The president meets with Chuck Colson in the Oval Office.
Nixon brings up Watergate to make two points. The first is about Judge Sirica, whose behavior confuses Nixon -- although Colson has a useful suggestion:
President Nixon: Let me spend a minute on the Watergate and so forth. What the hell is the strategy going to be here now? We don't -- we just have to -- all we are doing is just sort of letting them, you, here is the judge, and saying this...his Goddamn conduct is shocking. As a judge.
Colson: Is it?
President Nixon: [...] What is he buying for? Is he young enough to look for an appointment [to the Supreme Court] with the Democrats for the next four years?
Colson: No. No. He is a Republican. I know him pretty well. I have been with him at various events -- social events. Very decent guy, dedicated to you and to Eisenhower. I can't understand what he's doing. He's been ill. The only think I can figure out is that he -- this case just got under his craw for some reason, and he is a hot-headed Italian...
Next, Nixon gets into the Senate investigation. Skipping most of this just to give the flavor of it:
President Nixon: Thank God it's Ervin...At least, he is now going to be hoisted on his own petard, because he is the great constitutionalist, and talk about hearsay and all the rest.
President Nixon: Well, more than anything, what, if anything, is being done, or can be done to counterattack, etc.? Are any of the charges against our Democratic friends being investigated, have they been? Will they be?
President Nixon: [T]he Senate is full of people who take money. Christ, I was one of the few that didn't take anything.
President Nixon: Can we get in this investigation by Ervin, can we get one of our senators to take this whole record and say, "I demand all this be investigated?"...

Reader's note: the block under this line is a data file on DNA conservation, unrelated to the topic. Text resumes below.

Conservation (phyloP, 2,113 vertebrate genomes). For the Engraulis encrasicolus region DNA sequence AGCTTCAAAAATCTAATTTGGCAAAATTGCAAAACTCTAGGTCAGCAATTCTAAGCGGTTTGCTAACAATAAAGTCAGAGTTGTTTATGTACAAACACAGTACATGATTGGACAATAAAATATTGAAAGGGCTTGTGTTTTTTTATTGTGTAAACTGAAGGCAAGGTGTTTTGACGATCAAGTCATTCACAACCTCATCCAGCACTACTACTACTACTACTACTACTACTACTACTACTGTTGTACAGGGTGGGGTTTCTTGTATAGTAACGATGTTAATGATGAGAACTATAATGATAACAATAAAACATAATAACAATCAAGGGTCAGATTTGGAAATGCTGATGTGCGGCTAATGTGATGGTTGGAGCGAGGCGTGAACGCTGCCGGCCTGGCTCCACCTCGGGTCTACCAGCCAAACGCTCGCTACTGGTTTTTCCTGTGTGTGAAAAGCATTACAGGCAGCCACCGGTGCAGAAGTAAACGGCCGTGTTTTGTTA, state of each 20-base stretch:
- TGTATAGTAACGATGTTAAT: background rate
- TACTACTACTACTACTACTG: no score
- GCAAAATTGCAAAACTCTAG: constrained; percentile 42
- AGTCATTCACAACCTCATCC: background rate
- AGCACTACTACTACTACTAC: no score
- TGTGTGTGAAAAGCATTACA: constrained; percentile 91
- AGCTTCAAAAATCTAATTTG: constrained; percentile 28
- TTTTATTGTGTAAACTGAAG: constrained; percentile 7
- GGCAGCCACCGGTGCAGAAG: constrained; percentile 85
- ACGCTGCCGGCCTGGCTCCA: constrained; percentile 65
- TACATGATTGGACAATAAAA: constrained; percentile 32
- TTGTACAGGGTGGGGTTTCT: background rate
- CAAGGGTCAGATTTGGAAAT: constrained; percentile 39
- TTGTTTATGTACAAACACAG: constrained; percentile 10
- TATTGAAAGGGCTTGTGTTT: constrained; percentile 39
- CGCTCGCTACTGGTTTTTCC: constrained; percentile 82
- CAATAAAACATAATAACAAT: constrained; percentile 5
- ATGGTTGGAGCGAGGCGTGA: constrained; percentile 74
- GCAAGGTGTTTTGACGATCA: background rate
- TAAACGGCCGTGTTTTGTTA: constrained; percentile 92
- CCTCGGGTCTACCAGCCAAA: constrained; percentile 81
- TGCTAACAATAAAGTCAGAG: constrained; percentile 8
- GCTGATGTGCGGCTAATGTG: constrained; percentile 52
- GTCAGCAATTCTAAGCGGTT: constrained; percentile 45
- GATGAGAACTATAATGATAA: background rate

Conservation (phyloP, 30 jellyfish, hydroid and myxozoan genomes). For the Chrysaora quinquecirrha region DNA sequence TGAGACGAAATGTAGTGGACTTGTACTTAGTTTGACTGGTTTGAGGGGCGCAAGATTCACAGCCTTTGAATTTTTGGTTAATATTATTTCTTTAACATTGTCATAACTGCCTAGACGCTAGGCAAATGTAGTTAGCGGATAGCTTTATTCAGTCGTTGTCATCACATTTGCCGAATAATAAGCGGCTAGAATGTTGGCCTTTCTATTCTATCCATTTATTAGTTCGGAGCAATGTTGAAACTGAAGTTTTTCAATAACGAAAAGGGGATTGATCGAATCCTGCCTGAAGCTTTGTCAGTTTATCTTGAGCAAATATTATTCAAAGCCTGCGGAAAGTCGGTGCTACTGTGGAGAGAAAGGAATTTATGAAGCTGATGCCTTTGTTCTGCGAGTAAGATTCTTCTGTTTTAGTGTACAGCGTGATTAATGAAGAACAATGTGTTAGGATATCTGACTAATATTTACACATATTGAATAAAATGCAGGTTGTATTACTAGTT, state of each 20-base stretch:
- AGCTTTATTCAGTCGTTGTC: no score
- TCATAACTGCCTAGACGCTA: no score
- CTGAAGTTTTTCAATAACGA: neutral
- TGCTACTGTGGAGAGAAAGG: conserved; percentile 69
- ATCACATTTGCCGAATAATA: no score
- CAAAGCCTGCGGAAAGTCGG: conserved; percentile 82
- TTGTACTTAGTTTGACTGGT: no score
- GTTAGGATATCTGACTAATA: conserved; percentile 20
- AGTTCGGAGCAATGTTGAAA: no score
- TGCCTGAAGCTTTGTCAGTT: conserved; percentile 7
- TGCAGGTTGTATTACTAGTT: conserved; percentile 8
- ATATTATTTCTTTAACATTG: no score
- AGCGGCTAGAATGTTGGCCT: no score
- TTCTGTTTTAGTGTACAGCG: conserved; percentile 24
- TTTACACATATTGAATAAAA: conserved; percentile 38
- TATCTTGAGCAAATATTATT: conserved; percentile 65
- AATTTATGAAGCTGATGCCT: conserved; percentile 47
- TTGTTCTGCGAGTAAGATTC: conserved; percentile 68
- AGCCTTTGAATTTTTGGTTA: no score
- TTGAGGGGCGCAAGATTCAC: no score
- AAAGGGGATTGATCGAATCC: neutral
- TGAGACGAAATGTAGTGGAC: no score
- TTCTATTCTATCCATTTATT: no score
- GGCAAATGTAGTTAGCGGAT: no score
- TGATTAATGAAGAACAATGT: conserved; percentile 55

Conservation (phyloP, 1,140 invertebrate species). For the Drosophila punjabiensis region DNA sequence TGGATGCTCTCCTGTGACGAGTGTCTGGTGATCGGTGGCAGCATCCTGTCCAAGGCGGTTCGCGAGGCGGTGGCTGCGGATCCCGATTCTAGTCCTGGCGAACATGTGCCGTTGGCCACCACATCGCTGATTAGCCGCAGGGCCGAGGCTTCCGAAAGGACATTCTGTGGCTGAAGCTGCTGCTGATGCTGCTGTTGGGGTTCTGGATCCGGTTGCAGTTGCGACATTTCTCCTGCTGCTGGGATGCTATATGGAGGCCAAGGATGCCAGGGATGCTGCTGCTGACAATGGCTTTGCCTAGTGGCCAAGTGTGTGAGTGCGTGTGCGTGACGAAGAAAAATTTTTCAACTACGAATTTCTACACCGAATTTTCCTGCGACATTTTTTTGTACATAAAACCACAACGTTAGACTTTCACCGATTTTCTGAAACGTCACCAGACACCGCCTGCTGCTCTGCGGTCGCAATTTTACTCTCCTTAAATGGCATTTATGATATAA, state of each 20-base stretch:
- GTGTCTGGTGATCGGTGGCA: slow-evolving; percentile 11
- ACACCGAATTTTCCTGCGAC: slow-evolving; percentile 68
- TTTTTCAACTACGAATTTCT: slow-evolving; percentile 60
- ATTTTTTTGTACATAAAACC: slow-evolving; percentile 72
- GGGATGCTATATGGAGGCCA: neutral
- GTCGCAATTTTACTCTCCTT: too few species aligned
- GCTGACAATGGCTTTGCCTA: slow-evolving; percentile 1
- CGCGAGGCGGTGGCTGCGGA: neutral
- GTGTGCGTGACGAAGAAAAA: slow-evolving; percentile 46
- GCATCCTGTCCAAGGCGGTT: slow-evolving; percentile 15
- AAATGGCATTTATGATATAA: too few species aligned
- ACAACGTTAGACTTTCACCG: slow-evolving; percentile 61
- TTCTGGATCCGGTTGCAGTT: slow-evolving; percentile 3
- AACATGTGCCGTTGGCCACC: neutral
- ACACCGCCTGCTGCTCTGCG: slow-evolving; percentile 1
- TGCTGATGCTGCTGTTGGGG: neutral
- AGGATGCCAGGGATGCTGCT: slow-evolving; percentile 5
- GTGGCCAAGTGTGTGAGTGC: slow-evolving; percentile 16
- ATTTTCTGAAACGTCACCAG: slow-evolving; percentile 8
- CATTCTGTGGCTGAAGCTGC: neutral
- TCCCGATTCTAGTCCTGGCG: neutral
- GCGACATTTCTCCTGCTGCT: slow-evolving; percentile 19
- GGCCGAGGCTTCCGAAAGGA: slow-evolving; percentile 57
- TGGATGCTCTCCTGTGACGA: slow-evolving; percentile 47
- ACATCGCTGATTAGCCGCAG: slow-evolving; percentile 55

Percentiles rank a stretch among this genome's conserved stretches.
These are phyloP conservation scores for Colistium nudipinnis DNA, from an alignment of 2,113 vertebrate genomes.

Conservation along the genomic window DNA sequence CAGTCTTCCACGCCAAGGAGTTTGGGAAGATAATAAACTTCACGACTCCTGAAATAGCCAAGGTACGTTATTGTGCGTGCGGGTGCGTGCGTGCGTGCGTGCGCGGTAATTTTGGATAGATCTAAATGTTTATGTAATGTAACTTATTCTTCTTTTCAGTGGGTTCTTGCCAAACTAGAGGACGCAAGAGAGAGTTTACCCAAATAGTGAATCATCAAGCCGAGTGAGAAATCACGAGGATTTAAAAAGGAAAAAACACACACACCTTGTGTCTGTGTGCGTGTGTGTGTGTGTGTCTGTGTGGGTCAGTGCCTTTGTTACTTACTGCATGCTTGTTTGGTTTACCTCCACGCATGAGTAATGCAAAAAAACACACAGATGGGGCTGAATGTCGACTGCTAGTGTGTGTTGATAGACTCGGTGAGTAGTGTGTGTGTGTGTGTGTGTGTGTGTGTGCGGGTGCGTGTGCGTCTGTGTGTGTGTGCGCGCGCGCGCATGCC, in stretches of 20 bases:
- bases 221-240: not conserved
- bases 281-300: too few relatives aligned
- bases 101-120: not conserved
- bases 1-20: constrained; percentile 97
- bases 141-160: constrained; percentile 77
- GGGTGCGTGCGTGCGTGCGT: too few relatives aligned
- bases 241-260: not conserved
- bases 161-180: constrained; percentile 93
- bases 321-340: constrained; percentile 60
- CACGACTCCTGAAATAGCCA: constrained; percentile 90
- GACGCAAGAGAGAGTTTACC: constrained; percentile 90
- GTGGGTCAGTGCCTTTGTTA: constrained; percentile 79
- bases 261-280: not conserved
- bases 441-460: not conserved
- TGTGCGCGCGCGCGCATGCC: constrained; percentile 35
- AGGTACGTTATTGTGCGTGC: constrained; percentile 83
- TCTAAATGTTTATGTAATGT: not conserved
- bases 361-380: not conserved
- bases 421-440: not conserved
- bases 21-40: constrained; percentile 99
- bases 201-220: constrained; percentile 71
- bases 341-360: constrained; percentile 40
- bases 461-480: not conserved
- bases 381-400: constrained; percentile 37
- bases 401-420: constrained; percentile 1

Colson: I think your idea, Mr. President [...] is marvelous. Because I've always felt when push came to shove, that Ervin would not go ahead with those hearings, because people would have been quite satisfied with throwing stones. Ervin I'm sure is clean as a whistle. There is damn few of his colleagues who don't have a skeleton --
President Nixon: But the point is, how do we get those colleagues so they will tell Ervin to lay off.
Nixon continues to believe in the fantasy that he can fight off Watergate by, essentially, blackmailing the rest of the political system: they won't dare press into his business if he threatens to press into whatever they've done, whether it's LBJ (supposedly) bugging his campaign plane in 1968 or most of the Senate (supposedly) being on the take.
Not that anyone is leveling with him. Colson offers him reassurance:
President Nixon: I don't think the country is all that stirred up about that -- what do you think?
Colson: No. Oh, God, no, the country is bored with it. We get less than 1 percent who even mention Watergate. The Watergate issue has never been a public issue. It's a Washington issue. It's a way to get at us. It's the way Democrats think they can use to embarrass us, and keep us on the defensive, and keep us worried, and keep us from doing other things. That's why they have kept it alive. I don't think it's worth a damn in the country...
In fact, Nixon was just then riding a surge of popularity thanks to good news from Vietnam, with his Gallup approval spiking up to 67% in a late January poll. It would not last.